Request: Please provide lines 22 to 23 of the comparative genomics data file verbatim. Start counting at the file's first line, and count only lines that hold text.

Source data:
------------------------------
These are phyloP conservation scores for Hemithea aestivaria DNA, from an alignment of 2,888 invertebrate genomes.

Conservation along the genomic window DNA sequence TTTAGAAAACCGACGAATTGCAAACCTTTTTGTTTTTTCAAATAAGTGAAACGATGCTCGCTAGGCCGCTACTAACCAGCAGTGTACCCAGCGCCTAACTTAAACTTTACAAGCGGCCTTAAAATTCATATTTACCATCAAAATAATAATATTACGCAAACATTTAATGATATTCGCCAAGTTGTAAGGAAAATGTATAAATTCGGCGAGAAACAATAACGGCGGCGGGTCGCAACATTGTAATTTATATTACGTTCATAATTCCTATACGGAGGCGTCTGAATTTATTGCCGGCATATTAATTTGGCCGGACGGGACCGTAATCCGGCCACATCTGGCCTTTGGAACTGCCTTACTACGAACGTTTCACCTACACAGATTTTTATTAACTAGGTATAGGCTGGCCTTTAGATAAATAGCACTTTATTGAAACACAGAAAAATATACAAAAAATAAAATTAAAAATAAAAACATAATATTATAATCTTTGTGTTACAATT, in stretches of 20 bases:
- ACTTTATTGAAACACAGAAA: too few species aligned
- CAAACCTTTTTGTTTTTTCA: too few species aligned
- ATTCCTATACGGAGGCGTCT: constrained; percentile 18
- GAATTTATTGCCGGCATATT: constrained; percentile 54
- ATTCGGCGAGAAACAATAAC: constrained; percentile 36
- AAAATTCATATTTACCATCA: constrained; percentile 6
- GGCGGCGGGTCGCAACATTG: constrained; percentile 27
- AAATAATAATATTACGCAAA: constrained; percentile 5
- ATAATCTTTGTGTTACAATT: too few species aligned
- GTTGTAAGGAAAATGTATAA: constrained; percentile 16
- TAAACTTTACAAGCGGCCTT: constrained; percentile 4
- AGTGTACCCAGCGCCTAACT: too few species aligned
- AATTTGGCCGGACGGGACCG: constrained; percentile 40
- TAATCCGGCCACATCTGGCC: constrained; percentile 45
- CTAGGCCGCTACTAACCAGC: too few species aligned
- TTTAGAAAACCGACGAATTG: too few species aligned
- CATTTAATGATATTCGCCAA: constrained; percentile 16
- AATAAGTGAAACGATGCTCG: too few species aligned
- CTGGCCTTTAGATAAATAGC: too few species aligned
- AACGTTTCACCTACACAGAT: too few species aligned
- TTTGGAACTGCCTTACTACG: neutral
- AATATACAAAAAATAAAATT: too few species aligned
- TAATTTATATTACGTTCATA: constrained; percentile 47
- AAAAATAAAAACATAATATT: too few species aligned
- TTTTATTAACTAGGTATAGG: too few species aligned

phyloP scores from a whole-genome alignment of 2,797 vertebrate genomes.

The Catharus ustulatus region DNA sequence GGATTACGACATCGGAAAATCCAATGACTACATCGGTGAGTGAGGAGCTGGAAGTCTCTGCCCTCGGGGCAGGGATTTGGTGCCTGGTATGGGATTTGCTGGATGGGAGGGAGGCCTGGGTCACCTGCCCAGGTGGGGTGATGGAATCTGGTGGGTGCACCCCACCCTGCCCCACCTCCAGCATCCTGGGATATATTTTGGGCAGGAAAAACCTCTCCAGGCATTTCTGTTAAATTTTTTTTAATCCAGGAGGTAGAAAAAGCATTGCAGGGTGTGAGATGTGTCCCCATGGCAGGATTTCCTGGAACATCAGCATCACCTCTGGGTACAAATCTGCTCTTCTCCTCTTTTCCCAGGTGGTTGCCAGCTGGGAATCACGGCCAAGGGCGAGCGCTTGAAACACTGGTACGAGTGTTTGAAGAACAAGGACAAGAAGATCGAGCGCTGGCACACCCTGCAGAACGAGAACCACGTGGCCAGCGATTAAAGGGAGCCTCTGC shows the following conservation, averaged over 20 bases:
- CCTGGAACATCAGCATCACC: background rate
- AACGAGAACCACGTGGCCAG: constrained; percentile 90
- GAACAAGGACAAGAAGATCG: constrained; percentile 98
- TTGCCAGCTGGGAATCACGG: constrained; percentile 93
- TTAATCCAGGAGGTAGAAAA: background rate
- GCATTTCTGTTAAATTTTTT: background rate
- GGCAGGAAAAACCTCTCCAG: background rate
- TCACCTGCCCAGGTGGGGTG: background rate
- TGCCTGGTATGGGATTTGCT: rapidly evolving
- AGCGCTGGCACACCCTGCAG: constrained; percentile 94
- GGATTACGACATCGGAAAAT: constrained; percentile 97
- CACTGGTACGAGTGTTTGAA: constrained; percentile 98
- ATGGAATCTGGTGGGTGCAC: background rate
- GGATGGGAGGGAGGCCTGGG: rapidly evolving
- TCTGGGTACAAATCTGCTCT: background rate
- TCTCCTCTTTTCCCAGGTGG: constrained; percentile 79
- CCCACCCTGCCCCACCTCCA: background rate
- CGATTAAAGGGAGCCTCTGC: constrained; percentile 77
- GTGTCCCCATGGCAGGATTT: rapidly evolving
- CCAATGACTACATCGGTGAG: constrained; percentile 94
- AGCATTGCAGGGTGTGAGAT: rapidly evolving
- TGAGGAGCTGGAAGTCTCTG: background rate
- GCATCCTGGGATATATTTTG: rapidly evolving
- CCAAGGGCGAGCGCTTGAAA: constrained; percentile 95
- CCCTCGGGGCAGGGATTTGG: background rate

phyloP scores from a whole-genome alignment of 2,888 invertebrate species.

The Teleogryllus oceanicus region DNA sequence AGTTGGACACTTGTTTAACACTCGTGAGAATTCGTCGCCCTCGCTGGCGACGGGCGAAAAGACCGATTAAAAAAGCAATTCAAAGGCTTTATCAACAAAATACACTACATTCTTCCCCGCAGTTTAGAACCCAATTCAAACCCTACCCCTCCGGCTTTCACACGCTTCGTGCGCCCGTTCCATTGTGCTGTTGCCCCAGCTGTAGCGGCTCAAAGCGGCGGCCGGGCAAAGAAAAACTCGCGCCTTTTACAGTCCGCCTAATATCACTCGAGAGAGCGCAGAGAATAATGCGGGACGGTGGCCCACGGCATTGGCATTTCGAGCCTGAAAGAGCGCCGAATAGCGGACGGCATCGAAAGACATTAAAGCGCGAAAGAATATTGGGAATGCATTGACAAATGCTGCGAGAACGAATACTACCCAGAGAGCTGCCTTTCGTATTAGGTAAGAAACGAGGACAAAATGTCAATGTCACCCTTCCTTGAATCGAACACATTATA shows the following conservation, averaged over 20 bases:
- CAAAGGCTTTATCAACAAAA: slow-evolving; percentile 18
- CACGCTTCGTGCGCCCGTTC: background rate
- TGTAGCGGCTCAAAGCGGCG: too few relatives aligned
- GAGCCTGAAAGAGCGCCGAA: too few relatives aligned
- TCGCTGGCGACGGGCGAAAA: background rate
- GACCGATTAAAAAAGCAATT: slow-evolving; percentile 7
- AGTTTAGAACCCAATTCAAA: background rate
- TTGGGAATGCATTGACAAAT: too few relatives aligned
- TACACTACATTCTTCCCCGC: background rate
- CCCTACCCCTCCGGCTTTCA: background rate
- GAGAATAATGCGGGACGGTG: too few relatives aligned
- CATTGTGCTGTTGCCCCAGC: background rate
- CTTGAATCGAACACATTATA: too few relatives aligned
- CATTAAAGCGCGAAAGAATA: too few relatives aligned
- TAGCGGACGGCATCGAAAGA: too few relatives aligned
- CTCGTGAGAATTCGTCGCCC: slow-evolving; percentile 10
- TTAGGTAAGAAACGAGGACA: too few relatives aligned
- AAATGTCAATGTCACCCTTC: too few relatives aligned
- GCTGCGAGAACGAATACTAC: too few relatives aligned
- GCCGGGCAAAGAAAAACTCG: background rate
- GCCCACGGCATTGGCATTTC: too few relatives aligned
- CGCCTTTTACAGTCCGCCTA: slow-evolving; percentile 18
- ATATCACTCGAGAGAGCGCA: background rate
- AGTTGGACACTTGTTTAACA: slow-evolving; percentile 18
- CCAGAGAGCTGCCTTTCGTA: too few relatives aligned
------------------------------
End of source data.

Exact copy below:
- AACGTTTCACCTACACAGAT: too few species aligned
- TTTGGAACTGCCTTACTACG: neutral